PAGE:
The warning, although vague, was one of the strongest statements to date by one of Cambodia’s donors over the unfolding political crisis in the country.
The charge marked a serious escalation in rifts within the beleaguered Cambodia National Rescue Party.
Tensions in the South China Sea have been mounting since 2010 when China boosted its presence in the 3.5 million-square-kilometers rich in fish and fuel reserves.
Twenty-six years after signing the Paris Peace Agreement and implementation, Cambodia’s democracy is still at an early stage.
Earlier this month, the Interior Ministry filed a lawsuit with the Supreme Court seeking to dissolve the CNRP after Kem Sokha was charged with committing “treason.”
A Cambodian government spokesman said the political situation in Cambodia was unlikely to be on the agenda at the summit in Manila on November 13.
Ms. Savy and Mr. Saron said they had been working side by side to build their community for years, and were eager to continue cooperating as fellow commune officials, despite being on different sides of the political fence.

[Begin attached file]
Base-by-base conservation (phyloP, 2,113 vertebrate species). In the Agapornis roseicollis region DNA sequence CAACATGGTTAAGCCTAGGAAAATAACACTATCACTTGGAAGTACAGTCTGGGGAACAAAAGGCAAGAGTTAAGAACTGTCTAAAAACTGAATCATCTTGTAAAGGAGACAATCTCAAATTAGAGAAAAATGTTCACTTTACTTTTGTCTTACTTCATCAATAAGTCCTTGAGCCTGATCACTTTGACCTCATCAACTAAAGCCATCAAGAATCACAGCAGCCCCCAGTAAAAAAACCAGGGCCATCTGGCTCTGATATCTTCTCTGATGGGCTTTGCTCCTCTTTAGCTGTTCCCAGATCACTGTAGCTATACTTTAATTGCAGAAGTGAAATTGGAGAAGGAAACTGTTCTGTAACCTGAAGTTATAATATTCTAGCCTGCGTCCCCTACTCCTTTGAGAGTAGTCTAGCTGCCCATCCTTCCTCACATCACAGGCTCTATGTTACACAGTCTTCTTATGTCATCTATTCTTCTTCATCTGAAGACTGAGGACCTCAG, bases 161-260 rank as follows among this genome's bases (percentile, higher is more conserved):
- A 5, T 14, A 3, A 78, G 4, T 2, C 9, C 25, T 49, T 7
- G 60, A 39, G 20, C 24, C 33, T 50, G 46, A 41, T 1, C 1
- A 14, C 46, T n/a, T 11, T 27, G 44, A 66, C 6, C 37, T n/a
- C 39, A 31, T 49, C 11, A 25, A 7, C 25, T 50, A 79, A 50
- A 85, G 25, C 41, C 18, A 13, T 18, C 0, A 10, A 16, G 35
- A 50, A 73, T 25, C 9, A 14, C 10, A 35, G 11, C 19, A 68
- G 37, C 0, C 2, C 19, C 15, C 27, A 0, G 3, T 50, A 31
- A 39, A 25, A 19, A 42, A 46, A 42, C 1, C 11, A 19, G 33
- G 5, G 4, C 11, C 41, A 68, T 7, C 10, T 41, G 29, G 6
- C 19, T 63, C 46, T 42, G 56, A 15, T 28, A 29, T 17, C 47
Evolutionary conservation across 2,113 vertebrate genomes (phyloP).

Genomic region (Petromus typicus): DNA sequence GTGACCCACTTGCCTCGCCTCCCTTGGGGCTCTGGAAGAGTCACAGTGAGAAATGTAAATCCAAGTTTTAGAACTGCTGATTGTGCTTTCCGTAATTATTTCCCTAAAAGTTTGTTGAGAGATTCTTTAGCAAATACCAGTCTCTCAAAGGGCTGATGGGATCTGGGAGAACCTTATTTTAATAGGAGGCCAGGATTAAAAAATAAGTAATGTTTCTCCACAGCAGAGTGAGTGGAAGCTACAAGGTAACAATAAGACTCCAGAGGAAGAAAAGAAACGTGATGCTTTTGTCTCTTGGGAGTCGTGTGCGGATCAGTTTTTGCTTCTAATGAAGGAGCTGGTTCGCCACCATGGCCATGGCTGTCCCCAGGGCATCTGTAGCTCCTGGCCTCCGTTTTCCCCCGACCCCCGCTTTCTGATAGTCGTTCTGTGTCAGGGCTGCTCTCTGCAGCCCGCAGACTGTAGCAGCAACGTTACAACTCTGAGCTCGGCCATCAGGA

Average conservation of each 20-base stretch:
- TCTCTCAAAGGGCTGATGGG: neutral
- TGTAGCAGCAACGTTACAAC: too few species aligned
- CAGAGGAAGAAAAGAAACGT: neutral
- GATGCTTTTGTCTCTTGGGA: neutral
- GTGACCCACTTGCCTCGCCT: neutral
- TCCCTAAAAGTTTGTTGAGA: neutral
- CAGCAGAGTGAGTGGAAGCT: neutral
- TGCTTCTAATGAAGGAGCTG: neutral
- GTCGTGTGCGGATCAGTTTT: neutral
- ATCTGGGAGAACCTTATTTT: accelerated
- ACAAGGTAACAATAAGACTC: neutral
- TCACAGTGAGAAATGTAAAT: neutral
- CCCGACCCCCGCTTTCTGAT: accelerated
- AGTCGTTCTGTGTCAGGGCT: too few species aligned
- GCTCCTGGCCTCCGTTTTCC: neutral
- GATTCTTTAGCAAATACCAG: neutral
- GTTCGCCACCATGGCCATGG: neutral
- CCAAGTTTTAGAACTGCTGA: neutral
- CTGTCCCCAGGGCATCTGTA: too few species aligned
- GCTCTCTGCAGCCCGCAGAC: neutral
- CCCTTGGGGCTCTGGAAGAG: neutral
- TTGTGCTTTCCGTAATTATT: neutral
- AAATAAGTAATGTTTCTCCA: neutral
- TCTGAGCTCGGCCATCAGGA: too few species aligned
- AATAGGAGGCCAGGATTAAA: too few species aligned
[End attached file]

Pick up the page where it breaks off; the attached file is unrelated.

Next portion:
In an unusual move, Hun Sen in April held a press conference to promote a book written in Khmer that lauds Xi’s leadership style.
Sok Hour was jailed on charges of using forged documents he claimed detailed Vietnam’s encroachment on Cambodian territory to incite people against the government.
Hun Sen made the appeal ahead of an expected court decision that would see all 55 CNRP lawmakers stripped of their seats in parliament, as well as senators and local officials.
Speaking to VOA Khmer on Tuesday at the Capitol building, the three House of Representatives lawmakers urged the international community to act against Prime Minister Hun Sen’s government.
Threats from Ted Cruz, rights groups are met with anti-Western media attacks.